Despite promises by President Barack Obama last December that Poles would not have to obtain visas to enter the United States by the end of his presidency, Hilary Clinton admitted that this promise may have to be broken.
“I know the President pledged that this would be done before the end of his presidency, and probably that will be a little longer than the end of this year,” Clinton told reporters at a joint press conference with Minister Sikorski, Wednesday.
President Obama faces elections in November.
“But we are going to continue to work very hard to see that it is accomplished,” she added.
“We are working very hard with Congress to try to get that legislation through. I will be very honest with you. We have strong support and we have strong opposition, and so we need to work together to redouble our efforts,” she said.
Minister Sikorski, meanwhile, thanked the US for its condolences after 16 people died in the train crash in southern Poland at the weekend: “ Likewise, we regret the death of the American journalist Marie Colvin, and I am pleased that our diplomats were able to be helpful in taking her body out of Syria,” he said.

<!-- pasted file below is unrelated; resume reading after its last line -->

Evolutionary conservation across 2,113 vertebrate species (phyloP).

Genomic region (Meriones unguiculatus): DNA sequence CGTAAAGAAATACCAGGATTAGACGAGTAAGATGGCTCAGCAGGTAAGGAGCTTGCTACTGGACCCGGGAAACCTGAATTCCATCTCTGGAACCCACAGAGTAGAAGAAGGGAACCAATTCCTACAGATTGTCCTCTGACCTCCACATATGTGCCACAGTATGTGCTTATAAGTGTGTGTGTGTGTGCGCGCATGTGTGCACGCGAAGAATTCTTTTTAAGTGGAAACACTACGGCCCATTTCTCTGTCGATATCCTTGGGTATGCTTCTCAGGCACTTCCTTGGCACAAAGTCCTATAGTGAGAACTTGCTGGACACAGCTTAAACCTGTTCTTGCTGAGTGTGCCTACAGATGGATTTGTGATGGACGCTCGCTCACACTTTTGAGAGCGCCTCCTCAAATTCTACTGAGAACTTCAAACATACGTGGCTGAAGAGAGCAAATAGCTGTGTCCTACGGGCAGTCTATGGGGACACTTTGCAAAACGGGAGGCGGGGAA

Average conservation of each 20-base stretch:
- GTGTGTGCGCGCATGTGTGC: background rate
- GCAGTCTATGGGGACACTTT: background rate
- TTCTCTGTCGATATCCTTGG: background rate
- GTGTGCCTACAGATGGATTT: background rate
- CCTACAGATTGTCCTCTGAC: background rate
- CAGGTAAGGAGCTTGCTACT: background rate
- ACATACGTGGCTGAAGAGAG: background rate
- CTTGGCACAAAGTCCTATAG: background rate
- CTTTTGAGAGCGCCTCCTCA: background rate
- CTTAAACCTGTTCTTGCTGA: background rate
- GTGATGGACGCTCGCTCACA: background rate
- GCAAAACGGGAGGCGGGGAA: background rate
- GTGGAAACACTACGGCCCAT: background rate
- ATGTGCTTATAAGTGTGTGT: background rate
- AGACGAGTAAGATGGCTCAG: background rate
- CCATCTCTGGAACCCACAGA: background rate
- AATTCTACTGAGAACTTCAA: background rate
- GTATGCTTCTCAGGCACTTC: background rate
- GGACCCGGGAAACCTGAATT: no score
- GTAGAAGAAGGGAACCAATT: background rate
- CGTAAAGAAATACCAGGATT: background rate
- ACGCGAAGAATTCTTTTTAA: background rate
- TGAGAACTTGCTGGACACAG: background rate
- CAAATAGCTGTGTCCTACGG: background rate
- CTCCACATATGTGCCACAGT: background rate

On the situation in Syria – and Belarus, where relations with the West are deteriorating – Sikorski said that he: “agreed with [Secretary Clinton] that the democratization agenda is something that Poland and the United States can most effectively and fruitfully do together, because promotion of democracy is something that both of our nations feel in their bones.
“It’s not our policy, it’s what we are,” Sikorski said.
“And we are doing it in both the southern and the eastern neighbourhood of the European Union.”
Poland’s foreign minister will also be having talks with business leaders on Polish-American trade on his three-day trip to Washington. (pg)